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Bill proposes changes to handling of refugees

by BuaNews Online
on 19 Oct 2010
BuaNews Online
BuaNews Online

Government plans to overhaul its Refugee Amendment Act to protect real refugees who may have been compromised by those who abused the applications process for refugee status.

Briefing journalists in Parliament, Deputy Minister of Home Affairs Malusi Gigaba said today the Refugee Amendment Bill would rectify technical problems that appeared in the 2008 Refugees Amendment Act.

The proposed amendments include replacing officers that make determination on a person's refugee status with a committee; decentralising the Appeals Board; allowing children born to asylum seekers to be registered in terms of the Births and Deaths Registration Act and allowing the minister to extend indefinitely an individual refugee's status.

According to the UN High Commissioner for Refugees, there are 42 000 refugees in South Africa, but Gigaba said that currently there were more than 100 000 applications for asylum.

He said many individuals applying for asylum were economic migrants who knew they would not qualify for refugee status under the Refugees Act, but applied anyway, lodging an appeal when their application was turned down.

A huge backlog of "hundreds of cases" meant it would be months before an appeal was heard.

"We are chasing people who have no bona fide case, who know that they are abusing the system until we can close all the loopholes. There are serious challenges with this, as it impacts on rights of bona fide asylum seekers," Gigaba said.

The Bill proposes changes which would allow Appeals Board members to review appeal applications from written transcripts, rather than dealing with individuals who sometimes do not pitch on their appeal dates.

The review process would also be decentralised to allow each of the seven refugee centres to set up their own appeals boards to review cases lodged at their respective centres.

In a bid to make determinations on an applicant's asylum status fairer, a committee would replace individual officers, who have up until now presided over the initial determinations of an applicant's status.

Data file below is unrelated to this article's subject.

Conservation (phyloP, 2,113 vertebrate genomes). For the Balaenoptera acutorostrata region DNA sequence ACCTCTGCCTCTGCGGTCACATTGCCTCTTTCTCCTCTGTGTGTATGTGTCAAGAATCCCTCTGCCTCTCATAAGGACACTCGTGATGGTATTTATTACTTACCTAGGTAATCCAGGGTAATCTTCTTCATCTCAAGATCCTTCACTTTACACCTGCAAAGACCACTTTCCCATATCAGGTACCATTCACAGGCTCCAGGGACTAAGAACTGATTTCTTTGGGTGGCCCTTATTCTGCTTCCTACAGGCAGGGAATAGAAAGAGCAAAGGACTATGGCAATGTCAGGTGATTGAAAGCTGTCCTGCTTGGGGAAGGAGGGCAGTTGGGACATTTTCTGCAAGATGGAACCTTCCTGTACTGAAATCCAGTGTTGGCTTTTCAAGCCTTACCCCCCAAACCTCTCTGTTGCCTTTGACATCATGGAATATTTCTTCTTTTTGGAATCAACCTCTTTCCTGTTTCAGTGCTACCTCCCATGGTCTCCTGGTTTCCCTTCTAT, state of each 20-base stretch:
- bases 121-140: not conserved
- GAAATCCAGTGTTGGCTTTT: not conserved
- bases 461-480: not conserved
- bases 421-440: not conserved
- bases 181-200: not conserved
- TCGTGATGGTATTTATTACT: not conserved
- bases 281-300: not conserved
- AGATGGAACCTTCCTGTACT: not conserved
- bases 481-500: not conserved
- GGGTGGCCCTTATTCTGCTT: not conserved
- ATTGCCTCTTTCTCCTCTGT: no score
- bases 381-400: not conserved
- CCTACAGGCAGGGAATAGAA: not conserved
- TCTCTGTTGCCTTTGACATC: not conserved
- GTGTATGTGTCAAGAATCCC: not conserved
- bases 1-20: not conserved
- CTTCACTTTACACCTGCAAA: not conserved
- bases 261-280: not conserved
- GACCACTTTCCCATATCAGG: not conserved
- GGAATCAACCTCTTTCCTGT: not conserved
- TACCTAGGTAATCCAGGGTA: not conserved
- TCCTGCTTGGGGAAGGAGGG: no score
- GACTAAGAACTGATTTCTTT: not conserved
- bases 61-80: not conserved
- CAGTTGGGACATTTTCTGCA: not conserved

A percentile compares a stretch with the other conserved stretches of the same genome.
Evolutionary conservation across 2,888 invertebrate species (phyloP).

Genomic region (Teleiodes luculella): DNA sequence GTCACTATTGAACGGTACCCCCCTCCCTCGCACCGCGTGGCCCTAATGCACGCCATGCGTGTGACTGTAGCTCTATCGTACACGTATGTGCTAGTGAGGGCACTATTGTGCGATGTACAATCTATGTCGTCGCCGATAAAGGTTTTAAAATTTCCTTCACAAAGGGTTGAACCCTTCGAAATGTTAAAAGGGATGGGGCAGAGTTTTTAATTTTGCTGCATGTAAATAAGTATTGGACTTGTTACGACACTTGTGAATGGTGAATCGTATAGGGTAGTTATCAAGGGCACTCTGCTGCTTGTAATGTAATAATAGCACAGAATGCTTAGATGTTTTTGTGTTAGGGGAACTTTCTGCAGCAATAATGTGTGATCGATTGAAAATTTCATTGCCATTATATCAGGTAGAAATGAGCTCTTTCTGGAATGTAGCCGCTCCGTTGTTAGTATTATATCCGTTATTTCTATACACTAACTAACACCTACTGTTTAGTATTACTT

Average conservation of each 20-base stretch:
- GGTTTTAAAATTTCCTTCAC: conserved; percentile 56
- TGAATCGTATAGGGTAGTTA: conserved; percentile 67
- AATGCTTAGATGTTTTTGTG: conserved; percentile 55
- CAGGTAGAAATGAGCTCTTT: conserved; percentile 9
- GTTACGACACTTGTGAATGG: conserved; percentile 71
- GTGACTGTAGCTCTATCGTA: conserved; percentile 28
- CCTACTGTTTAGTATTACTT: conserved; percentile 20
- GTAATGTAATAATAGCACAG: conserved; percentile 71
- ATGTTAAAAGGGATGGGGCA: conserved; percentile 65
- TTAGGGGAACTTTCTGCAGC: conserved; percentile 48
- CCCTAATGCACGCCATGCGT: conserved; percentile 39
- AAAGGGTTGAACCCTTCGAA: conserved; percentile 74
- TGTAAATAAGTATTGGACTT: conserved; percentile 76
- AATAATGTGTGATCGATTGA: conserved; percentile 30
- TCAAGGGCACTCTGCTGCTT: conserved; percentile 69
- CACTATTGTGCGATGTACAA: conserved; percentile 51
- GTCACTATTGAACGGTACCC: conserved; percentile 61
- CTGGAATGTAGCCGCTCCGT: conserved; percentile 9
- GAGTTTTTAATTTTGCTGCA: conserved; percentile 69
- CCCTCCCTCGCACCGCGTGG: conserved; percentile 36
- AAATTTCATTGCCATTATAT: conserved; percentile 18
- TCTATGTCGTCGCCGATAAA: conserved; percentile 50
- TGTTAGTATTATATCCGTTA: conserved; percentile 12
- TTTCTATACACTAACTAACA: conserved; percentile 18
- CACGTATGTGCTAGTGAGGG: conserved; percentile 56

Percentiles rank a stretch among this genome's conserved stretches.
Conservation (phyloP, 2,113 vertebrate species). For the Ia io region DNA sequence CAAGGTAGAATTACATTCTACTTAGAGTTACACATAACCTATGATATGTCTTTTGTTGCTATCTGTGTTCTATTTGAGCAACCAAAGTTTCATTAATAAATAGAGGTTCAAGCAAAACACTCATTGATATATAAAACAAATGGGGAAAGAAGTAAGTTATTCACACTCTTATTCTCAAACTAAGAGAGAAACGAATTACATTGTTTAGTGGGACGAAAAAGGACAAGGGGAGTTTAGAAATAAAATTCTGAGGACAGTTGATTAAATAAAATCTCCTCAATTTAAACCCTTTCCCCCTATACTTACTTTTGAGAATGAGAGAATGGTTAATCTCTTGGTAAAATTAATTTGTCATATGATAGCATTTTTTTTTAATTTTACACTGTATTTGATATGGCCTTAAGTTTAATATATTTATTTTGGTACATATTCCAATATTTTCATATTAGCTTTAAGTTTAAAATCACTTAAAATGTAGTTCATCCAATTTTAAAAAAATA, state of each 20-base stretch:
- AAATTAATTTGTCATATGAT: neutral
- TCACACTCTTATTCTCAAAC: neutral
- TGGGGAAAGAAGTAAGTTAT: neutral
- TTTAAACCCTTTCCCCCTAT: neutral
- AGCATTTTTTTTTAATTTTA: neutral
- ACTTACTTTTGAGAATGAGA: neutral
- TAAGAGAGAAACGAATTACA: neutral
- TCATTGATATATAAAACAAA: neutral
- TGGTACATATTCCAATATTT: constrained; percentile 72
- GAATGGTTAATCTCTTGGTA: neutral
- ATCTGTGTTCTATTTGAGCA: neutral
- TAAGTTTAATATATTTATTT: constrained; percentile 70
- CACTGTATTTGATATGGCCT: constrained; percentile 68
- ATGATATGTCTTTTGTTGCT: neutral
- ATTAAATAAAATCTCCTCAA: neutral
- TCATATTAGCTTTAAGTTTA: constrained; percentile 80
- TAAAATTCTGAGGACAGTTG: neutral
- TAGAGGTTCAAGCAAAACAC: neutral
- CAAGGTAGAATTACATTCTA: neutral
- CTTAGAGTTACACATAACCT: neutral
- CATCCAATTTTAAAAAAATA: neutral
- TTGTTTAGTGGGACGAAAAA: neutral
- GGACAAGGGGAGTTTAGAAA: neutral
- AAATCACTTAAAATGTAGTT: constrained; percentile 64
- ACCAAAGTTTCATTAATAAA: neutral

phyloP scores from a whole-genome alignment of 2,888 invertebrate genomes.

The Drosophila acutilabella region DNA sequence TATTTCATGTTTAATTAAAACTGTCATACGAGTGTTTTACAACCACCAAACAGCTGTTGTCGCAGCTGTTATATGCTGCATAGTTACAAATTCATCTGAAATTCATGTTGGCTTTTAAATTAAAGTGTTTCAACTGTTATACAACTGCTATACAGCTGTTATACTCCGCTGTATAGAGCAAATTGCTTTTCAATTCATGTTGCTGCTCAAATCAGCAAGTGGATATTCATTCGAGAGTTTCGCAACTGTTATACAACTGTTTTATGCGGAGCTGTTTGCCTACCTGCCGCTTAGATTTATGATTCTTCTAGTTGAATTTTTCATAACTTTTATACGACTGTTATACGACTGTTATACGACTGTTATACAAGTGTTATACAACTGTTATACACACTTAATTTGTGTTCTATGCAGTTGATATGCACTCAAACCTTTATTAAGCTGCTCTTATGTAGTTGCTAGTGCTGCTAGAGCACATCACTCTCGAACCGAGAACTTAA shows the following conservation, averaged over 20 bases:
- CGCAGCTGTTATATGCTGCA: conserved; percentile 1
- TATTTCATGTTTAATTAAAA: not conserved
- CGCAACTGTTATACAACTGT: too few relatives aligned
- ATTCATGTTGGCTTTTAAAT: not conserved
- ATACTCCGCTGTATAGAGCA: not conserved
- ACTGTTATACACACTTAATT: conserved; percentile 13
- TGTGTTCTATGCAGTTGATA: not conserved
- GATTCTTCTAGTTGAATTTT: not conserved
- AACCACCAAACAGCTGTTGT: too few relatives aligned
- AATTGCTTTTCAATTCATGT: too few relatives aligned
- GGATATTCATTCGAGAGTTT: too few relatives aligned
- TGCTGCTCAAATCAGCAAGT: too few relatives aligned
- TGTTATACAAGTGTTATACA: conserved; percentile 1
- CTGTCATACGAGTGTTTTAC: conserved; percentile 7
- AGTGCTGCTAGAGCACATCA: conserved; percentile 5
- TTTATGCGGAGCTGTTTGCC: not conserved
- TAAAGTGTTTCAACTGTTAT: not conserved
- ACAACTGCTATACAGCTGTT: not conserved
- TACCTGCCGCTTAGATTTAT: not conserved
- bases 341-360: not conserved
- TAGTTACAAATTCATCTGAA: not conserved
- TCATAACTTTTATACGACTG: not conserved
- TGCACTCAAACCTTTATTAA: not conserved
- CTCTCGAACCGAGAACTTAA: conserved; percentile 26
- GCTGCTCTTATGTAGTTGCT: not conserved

Gigaba said children of refugees would assume the citizenship of the parents, but added that when they turned 18 they could apply for citizenship if they can show that they are stateless.

He said allowing those born to asylum seekers in the country to assume South African citizenship would create a crisis, as it would encourage people to come to South Africa to give birth here.

"We are not discriminating against children of refugees. We are managing refugee processes to avoid a crisis, not only for Home Affairs, but for South Africa as a whole," he said.

Under the new amendment, the Minister of Home Affairs - and not the Director
General - would have the responsibility of withdrawing the refugee status of an individual, particularly if that person was involved in crime.

Gigaba said people had been taking advantage of the generosity of South Africa's refugee application system, because the Refugees Act stated that everyone must be allowed a fair chance to state their case for being granted refugee status.

He said even the UN High Commissioner for Refugees had admitted that South Africa had "one of the most generous systems in the world, if not the most generous."

More substantive amendments, such as separating asylum seekers from economic migrants, will be dealt with at later stage. - BuaNews

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